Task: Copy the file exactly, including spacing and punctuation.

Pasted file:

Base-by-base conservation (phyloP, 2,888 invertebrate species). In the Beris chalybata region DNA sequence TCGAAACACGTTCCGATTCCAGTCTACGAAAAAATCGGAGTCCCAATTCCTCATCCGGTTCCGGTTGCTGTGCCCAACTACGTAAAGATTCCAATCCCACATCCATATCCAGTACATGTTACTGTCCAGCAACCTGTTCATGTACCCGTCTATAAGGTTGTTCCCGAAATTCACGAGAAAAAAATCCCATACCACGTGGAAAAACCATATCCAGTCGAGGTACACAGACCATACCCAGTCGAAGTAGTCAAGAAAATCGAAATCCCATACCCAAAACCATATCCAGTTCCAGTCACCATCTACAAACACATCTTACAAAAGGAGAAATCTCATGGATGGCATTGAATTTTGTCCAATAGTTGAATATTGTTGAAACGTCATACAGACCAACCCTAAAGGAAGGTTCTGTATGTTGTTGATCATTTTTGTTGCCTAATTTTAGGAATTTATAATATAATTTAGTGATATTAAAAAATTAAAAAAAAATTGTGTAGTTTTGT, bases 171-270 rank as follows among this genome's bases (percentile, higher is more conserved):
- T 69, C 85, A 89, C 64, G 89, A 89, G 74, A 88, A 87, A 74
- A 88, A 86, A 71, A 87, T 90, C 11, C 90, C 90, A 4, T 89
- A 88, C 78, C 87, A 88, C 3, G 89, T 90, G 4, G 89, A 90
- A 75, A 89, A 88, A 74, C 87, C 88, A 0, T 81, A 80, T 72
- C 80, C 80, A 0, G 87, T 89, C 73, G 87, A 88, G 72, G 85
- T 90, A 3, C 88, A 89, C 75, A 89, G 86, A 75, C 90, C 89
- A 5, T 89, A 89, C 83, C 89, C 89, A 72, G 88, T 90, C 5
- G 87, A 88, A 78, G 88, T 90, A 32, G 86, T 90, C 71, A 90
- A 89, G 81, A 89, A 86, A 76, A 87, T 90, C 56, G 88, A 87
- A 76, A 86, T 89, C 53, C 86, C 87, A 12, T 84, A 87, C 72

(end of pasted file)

Base-by-base conservation (phyloP, 2,888 invertebrate species). In the Beris chalybata region DNA sequence TCGAAACACGTTCCGATTCCAGTCTACGAAAAAATCGGAGTCCCAATTCCTCATCCGGTTCCGGTTGCTGTGCCCAACTACGTAAAGATTCCAATCCCACATCCATATCCAGTACATGTTACTGTCCAGCAACCTGTTCATGTACCCGTCTATAAGGTTGTTCCCGAAATTCACGAGAAAAAAATCCCATACCACGTGGAAAAACCATATCCAGTCGAGGTACACAGACCATACCCAGTCGAAGTAGTCAAGAAAATCGAAATCCCATACCCAAAACCATATCCAGTTCCAGTCACCATCTACAAACACATCTTACAAAAGGAGAAATCTCATGGATGGCATTGAATTTTGTCCAATAGTTGAATATTGTTGAAACGTCATACAGACCAACCCTAAAGGAAGGTTCTGTATGTTGTTGATCATTTTTGTTGCCTAATTTTAGGAATTTATAATATAATTTAGTGATATTAAAAAATTAAAAAAAAATTGTGTAGTTTTGT, bases 171-270 rank as follows among this genome's bases (percentile, higher is more conserved):
- T 69, C 85, A 89, C 64, G 89, A 89, G 74, A 88, A 87, A 74
- A 88, A 86, A 71, A 87, T 90, C 11, C 90, C 90, A 4, T 89
- A 88, C 78, C 87, A 88, C 3, G 89, T 90, G 4, G 89, A 90
- A 75, A 89, A 88, A 74, C 87, C 88, A 0, T 81, A 80, T 72
- C 80, C 80, A 0, G 87, T 89, C 73, G 87, A 88, G 72, G 85
- T 90, A 3, C 88, A 89, C 75, A 89, G 86, A 75, C 90, C 89
- A 5, T 89, A 89, C 83, C 89, C 89, A 72, G 88, T 90, C 5
- G 87, A 88, A 78, G 88, T 90, A 32, G 86, T 90, C 71, A 90
- A 89, G 81, A 89, A 86, A 76, A 87, T 90, C 56, G 88, A 87
- A 76, A 86, T 89, C 53, C 86, C 87, A 12, T 84, A 87, C 72